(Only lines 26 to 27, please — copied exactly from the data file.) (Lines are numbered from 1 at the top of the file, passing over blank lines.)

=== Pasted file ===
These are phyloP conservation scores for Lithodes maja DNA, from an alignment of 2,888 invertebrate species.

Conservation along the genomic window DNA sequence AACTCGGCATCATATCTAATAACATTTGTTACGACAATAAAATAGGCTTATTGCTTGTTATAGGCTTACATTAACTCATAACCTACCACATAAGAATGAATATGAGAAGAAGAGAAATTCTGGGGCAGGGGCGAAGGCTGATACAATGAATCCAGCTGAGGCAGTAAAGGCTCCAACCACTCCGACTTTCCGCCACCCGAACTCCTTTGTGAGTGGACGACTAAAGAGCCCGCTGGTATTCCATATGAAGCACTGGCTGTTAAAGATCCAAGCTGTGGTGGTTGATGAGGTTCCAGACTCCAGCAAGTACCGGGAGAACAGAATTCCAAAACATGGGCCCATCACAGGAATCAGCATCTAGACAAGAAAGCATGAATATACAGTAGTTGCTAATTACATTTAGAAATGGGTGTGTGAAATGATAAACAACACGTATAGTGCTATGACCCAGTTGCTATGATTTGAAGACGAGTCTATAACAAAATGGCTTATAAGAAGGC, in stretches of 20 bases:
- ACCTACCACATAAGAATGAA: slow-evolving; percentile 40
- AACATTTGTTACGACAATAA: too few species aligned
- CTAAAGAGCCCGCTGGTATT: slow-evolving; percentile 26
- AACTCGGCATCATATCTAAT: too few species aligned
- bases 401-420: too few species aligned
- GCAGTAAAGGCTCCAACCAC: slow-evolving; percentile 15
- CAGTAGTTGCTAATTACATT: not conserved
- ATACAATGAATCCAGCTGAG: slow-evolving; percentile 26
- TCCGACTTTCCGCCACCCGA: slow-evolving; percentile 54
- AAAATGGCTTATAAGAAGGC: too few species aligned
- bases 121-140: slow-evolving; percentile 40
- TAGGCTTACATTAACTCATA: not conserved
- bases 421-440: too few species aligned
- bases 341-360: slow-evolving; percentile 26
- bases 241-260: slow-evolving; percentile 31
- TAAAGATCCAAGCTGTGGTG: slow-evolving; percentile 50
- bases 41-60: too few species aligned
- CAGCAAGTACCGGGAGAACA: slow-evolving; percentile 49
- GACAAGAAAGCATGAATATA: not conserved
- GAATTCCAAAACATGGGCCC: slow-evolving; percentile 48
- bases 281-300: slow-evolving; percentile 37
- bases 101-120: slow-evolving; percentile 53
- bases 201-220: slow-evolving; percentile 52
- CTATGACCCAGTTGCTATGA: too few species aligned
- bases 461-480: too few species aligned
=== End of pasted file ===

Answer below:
- CTATGACCCAGTTGCTATGA: too few species aligned
- bases 461-480: too few species aligned